Copyright © 2017 Albuquerque Journal
TRUJILLO, N.M – At a June U.S. Senate committee hearing, Department of Interior Secretary Ryan Zinke and U.S. Sen. Martin Heinrich engaged in a testy exchange over a stalled deal that would provide public access to the federally designated Sabinoso Wilderness, 16,000 acres of spectacular canyon country in northeastern New Mexico “landlocked” by surrounding private property.
Zinke wouldn’t commit to accepting the particulars of a plan, first announced last year, for the non-profit Wilderness Land Trust to donate an adjacent former ranch to the federal government as an access point for hikers, horseback riders and hunters to enter the wilderness.
“Have you ever been there?” Heinrich asked rhetorically. Well, on Saturday, Zinke was there.
And after a horseback ride with Heinrich and Sen. Tom Udall, an elk-and-chicken fajita lunch overlooking the Sabinoso’s Canyon Largo and conversations with a couple dozen hunting and wilderness advocates, Zinke said he has “very favorable impressions” of the access plan, with “fine points” and “final details” to be worked out.
“The view is a little different from the Potomac,” he told the Journal in an on-site interview, “than it is, the view, from here. And being on horseback is the best way to see it,” he said. There will be an announcement on the Sabinoso access issue “soon,” Zinke said.
On another hot topic, Zinke said the public shouldn’t expect major changes, “if any,” to two New Mexico national monuments he is reviewing under orders from President Donald Trump – the Rio Grande del Norte in Taos County and the Organ Mountains-Desert Peaks in Doña Ana County, which were established via proclamation by former President Barack Obama.
Zinke, a former Navy SEAL and U.S. House member from Montana, has been in New Mexico to collect information and comment on the New Mexico monuments, holding meetings and other events in southern New Mexico Thursday and Friday.
He dismissed the suggestion he’s heard more from monument opponents than supporters. “Like today?” he asked, nodding toward the New Mexico Wildlife Federation leaders and public land advocates who cooked up the food and otherwise hosted the Sabinoso event.
“For the New Mexico monuments, it seems to be the majority of people are proponents of the monuments than opponents,” he said. “That’s different than in some areas where the grass-roots have a much more pronounced apprehension and objections to the monuments.”
He said, though, that Interior is reviewing specific issues, such as whether monument rules could affect flood control, fire suppression and even Border Patrol operations by, for instance, putting more red tape in front of road repairs after a flood. He also made a point of noting that “fifth- and sixth-generation” New Mexico ranchers with operations dating back to Spanish land grants – some ranchers have opposed the monument designations – “are a very important part of the culture.”
Zinke said he wanted to emphasize there are no plans to sell off Bureau of Land Management or other public lands. He heard in Las Cruces over the past few days that “a driving force” for the Organ Mountains-Desert Peaks monument was to protect against future sale of BLM territory.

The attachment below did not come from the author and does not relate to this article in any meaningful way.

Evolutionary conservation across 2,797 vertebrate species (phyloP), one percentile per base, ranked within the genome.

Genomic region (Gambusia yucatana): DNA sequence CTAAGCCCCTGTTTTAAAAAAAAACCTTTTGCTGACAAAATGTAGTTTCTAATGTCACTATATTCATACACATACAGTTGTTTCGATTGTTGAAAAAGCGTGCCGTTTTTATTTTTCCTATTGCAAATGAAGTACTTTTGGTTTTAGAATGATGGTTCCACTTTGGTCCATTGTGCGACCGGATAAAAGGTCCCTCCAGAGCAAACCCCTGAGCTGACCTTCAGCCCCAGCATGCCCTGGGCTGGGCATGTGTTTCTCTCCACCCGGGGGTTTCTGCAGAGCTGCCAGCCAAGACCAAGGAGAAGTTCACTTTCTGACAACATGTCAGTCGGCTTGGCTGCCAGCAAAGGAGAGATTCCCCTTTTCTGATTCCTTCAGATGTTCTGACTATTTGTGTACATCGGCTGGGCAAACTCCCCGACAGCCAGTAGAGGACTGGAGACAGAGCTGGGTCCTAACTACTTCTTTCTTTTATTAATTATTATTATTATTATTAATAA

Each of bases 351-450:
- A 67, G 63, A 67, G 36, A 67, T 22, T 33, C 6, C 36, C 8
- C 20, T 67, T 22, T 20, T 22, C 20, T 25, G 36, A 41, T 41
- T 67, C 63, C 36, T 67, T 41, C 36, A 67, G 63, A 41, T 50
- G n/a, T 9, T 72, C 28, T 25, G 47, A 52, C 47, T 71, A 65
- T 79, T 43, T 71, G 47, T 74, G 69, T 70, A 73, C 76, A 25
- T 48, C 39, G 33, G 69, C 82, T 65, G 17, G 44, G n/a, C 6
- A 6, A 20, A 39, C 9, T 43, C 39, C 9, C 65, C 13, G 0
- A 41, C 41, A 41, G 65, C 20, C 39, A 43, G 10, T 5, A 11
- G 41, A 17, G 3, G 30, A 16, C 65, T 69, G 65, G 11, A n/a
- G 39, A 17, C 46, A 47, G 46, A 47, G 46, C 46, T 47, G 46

“I want to ensure everyone that there is no plan or intention ever to divest BLM,” he said, with the exception of such previous transactions to give up acreage for schools or universities.
Optimism on Sabinoso deal
Sens. Heinrich and Udall, both Democrats, were optimistic about Sabinoso Wilderness access after their horseback tour with Republican Zinke. The three VIPs rode into Canyon Largo from a point reached over about nine miles of what are now unpaved, county and private roads from Trujillo, a village roughly 30 miles east of Las Vegas, N.M. Beforehand, the senators publicly thanked Zinke for making the trip to a remote part of New Mexico. “You were persistent,” Zinke said.
“I think there will be a good resolution,” said Udall. “I think it was really important for him to see how valuable this land is.”
Heinrich called the visit “very constructive,” and that he believed the access plan will be “moving forward.”
Zinke had been concerned previously about accepting the donated ranch as wilderness itself and whether there should be other kinds of access beyond on foot or horseback.
Zinke said Saturday that issues that still need to worked out in the access plan for the “gorgeous and unique valley” include how to provide access for firefighting equipment and infrastructure to serve visitors, such as parking area restrooms and directional signs, he said.
Zinke and the senators encountered a group of turkeys on their ride. The wilderness is also considered prime habitat for other game, including mule deer and elk. BLM officials who were part of a group that hiked into the canyon, where huge tarantula wasps were a highlight amid the cliffs and riparian areas along an intermittent stream, said it’s mostly hunters who are clamoring for access to the wilderness via the 3,600 acre-ranch that has been purchased by the Wilderness Land Trust.
“I think it went well,” said Wildlife Federation executive director Garrett VeneKlasen of Zinke’s visit. “I think this is going to happen. I’m very excited about it, as will our 83,000 members be excited about it. It needs to happen and it needs to happen quickly.”
Zinke said public lands are not a partisan issue. “No one is more passionate about public lands than I am,” he said. “You can be as passionate, but you can’t be more passionate.”